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UNGR 08-13-2011 06:53 AM

Need an explanation of here scripts as well as the "cat" command
 
Hi everyone!

I am currently in the very early stages of learning how to use the shell and write scripts (and I mean really early - only been at it for 3 days or so).

Now I am following a tutorial, and I have reached a section about the so-called "here scripts" or "here documents".

In the tutorial, we have the following script:

Code:

#!/bin/bash

# make_page - A script to produce an HTML file

echo "<HTML>"
echo "<HEAD>"
echo "  <TITLE>"
echo "  The title of your page"
echo "  </TITLE>"
echo "</HEAD>"
echo ""
echo "<BODY>"
echo "  Your page content goes here."
echo "</BODY>"
echo "</HTML>"

Which we then make a "here script" of like this to save us from all the repeated echos:

Code:

#!/bin/bash

# make_page - A script to produce an HTML file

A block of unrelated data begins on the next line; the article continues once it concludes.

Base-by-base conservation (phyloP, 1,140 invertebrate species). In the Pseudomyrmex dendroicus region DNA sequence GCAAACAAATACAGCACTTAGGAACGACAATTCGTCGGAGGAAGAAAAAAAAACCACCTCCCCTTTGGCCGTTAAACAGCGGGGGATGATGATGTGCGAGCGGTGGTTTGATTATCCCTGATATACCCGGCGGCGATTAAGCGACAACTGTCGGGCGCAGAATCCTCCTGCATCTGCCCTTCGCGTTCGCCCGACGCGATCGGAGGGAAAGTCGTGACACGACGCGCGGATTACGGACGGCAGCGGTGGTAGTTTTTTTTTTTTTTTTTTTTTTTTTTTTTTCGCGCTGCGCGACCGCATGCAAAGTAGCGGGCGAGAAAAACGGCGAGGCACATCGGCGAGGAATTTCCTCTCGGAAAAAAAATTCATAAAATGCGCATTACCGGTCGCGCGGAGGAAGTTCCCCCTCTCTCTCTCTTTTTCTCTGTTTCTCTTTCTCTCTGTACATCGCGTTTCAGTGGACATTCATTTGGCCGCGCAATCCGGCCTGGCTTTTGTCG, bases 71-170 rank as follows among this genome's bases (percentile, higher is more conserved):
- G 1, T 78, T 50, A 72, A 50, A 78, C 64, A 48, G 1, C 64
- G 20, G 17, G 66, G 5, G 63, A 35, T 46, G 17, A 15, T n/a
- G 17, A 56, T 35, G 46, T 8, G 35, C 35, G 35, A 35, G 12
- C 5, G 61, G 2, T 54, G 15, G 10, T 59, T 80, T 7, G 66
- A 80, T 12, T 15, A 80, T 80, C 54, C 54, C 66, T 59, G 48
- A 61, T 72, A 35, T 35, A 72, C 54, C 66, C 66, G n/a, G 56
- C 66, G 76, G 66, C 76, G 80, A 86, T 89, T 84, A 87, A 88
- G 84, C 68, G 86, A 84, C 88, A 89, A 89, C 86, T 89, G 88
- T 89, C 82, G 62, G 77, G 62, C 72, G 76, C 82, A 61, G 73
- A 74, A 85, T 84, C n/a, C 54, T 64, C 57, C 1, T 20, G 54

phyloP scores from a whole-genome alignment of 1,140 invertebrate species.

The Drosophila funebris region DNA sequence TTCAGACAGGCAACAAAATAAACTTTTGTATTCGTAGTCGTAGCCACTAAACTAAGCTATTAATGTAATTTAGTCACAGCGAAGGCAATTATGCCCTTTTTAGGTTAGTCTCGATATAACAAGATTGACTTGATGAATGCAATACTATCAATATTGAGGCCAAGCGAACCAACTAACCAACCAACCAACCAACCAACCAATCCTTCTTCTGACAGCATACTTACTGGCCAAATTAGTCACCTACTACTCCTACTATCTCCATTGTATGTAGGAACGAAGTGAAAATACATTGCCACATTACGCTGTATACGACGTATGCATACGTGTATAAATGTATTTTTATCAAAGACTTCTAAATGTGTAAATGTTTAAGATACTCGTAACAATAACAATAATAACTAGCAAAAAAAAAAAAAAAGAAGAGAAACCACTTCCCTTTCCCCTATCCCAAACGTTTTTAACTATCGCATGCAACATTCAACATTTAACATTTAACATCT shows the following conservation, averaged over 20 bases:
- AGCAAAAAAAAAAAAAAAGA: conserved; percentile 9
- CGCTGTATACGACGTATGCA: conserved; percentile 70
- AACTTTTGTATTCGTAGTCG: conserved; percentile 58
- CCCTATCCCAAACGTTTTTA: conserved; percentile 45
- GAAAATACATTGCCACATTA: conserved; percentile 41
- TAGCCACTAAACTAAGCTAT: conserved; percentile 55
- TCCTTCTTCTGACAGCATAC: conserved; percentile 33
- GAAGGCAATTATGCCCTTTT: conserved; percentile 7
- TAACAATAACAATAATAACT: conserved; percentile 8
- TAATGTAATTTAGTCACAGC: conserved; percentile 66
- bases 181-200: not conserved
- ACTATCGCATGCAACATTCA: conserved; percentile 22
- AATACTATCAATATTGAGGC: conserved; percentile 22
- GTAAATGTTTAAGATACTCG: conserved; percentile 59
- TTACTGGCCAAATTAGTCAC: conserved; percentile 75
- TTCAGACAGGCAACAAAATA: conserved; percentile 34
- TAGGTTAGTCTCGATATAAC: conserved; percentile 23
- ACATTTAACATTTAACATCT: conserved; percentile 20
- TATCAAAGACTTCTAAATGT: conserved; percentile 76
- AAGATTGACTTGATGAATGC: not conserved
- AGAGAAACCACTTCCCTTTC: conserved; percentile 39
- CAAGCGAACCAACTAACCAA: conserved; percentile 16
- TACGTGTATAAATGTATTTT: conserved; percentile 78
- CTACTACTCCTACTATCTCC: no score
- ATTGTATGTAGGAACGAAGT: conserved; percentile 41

cat << _EOF_
<HTML>
<HEAD>
    <TITLE>
    The title of your page
    </TITLE>
</HEAD>

<BODY>
    Your page content goes here.
</BODY>
</HTML>
_EOF_

Now what I don't understand is how those two scripts, once run, produce the same output.. I believe this is because I don't understand the "cat"-command (which is not quite useful, considering it seems to be a very practical and widely used command).

So would anyone care to explain to me what it does in this specific script as well as alternative applications? (And please refrain from just quoting the man-pages.. I have read them multiple times, and I still just don't get it - It's probably very simple, but please bear with me!)

Thank you in advance!

repo 08-13-2011 06:58 AM

Basically it tells the shell that you are going to enter a multi-line string until "_EOF_". You could call it anything you want, not just EOF or STOP.

Kind regards

sycamorex 08-13-2011 07:53 AM

You can also do variable substitution within the document. This should illustrate it nicely:

Code:

#!/bin/bash

# make_page - A script to produce an HTML file
PAGE="Cats and Dogs"

cat << _EOF_
<HTML>
<HEAD>
    <TITLE>
    $PAGE
    </TITLE>
</HEAD>

<BODY>
    <h1>Hi, My name is $1</h1>
</BODY>
</HTML>
_EOF_

If you run this script with one parameter (ie. your name):

./script Martin

$1 is called a positional parameter as it returns the first parameter provided with the script.

grail 08-13-2011 08:01 AM

So I find it interesting that you say you are doing a tutorial and yet it tells you what to do but nothing about the why (odd).